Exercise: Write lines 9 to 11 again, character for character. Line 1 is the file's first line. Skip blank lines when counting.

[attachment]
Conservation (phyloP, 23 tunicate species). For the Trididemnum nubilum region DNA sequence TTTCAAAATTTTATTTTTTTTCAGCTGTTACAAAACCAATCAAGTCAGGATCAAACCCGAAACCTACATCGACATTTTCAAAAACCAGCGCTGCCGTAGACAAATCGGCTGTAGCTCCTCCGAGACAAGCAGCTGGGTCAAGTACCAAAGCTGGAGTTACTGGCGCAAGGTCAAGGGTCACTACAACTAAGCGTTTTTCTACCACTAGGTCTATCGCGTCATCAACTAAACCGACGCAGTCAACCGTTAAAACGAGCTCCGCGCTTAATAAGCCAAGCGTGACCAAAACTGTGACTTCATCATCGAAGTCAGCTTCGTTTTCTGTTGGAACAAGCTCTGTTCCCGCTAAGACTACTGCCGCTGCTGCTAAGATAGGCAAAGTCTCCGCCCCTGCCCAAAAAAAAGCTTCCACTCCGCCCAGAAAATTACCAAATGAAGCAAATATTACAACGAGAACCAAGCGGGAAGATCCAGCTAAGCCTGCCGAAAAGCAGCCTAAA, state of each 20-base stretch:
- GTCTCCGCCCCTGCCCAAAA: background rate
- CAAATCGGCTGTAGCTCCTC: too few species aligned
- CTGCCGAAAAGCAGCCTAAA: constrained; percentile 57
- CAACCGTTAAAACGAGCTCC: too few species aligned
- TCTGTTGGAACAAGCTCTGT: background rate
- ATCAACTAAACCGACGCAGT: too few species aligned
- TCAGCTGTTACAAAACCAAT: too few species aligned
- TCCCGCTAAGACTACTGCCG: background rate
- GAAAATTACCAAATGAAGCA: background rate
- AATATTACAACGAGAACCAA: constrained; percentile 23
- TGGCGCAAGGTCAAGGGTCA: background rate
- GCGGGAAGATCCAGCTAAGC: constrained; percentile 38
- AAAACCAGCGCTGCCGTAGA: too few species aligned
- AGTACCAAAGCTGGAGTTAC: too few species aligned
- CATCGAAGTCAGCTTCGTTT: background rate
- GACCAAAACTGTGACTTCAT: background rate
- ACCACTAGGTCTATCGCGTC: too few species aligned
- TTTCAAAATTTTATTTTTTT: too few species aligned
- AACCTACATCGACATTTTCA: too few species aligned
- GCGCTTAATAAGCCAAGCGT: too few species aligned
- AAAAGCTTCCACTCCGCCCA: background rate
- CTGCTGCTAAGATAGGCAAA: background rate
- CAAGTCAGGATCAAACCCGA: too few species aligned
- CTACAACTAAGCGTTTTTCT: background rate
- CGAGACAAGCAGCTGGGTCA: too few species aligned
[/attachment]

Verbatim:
- TCCCGCTAAGACTACTGCCG: background rate
- GAAAATTACCAAATGAAGCA: background rate
- AATATTACAACGAGAACCAA: constrained; percentile 23